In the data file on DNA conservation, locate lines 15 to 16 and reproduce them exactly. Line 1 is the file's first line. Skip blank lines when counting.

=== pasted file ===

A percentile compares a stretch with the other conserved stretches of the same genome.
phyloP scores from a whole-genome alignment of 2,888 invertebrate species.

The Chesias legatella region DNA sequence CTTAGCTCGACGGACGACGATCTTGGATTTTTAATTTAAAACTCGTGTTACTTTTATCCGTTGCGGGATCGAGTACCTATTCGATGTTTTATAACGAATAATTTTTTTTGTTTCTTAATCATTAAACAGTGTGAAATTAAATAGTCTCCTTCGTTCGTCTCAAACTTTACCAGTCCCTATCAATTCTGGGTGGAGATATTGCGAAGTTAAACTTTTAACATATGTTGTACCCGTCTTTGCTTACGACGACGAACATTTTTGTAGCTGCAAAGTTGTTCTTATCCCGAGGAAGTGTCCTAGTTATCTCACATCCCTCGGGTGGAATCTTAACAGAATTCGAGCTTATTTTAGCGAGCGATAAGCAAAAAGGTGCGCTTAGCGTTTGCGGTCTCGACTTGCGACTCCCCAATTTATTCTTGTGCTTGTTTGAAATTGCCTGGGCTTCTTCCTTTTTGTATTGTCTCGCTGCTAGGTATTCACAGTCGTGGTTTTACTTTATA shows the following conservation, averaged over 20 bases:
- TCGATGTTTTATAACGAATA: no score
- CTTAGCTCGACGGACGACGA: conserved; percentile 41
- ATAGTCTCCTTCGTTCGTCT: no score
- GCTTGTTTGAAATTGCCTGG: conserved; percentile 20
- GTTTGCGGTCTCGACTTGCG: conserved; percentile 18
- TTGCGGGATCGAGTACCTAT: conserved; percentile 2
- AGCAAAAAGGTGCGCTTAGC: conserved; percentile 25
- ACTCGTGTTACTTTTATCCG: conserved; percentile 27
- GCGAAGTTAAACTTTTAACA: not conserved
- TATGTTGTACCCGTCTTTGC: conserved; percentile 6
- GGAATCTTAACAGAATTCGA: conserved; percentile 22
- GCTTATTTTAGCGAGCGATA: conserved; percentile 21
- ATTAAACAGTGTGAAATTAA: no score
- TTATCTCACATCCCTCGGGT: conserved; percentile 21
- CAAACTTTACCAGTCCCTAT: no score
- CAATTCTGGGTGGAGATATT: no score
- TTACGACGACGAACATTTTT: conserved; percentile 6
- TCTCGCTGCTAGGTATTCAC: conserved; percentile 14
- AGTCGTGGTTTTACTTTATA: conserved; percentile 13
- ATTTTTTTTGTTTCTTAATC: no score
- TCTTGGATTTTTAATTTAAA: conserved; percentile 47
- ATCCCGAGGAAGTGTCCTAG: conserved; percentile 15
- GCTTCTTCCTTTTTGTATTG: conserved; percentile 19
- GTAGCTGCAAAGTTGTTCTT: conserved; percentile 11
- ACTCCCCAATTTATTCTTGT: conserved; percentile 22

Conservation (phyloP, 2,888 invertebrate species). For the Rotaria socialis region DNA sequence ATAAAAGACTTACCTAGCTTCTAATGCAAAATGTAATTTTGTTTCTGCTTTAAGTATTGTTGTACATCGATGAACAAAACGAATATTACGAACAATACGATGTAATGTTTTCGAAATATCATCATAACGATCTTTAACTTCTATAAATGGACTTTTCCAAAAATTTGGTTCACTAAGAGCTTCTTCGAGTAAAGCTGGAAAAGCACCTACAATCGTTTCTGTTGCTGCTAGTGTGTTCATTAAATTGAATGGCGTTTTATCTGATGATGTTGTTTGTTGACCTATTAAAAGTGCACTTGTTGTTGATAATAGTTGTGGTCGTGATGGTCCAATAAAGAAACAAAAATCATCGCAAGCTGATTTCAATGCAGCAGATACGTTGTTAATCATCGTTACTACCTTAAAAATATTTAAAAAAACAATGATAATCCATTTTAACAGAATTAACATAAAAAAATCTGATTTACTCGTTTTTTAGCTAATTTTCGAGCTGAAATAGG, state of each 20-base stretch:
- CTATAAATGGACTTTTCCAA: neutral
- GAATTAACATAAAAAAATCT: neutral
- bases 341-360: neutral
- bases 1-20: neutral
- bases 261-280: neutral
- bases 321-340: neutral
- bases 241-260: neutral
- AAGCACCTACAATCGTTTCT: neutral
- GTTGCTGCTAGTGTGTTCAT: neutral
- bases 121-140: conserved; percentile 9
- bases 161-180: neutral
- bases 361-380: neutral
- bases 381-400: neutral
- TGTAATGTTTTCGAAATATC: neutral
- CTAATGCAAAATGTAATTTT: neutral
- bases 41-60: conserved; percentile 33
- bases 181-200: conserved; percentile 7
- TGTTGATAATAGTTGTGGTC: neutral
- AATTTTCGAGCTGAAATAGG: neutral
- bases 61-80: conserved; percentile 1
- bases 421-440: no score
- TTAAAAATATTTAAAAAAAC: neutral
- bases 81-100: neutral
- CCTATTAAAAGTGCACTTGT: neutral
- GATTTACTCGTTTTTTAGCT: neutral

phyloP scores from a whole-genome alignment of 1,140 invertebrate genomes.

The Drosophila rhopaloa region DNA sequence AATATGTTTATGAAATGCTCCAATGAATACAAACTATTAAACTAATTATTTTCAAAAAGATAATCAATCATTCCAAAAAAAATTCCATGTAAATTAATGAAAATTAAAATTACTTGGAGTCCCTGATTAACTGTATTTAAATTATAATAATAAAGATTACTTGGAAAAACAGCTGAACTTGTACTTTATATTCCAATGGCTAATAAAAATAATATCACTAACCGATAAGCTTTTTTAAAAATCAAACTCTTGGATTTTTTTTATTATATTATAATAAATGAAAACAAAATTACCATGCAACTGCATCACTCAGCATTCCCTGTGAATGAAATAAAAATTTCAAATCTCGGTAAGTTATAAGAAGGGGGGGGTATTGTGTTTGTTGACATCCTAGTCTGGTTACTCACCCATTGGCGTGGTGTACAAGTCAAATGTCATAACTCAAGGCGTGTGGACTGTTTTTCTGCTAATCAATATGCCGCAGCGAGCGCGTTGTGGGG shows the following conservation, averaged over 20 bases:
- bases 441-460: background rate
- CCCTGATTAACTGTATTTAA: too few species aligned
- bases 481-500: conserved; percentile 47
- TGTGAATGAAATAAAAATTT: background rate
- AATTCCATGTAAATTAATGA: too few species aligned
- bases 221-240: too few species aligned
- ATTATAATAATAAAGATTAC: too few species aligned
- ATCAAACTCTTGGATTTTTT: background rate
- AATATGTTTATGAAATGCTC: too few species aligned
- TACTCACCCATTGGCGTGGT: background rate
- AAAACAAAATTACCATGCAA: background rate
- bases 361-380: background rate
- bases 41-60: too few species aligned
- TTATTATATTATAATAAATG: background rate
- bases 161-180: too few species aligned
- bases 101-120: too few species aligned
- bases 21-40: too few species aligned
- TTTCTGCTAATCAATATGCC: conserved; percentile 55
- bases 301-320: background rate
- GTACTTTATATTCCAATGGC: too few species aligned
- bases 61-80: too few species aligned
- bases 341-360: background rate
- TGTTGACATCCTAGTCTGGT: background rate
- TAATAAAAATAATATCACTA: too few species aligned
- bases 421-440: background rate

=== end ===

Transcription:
- GCTTATTTTAGCGAGCGATA: conserved; percentile 21
- ATTAAACAGTGTGAAATTAA: no score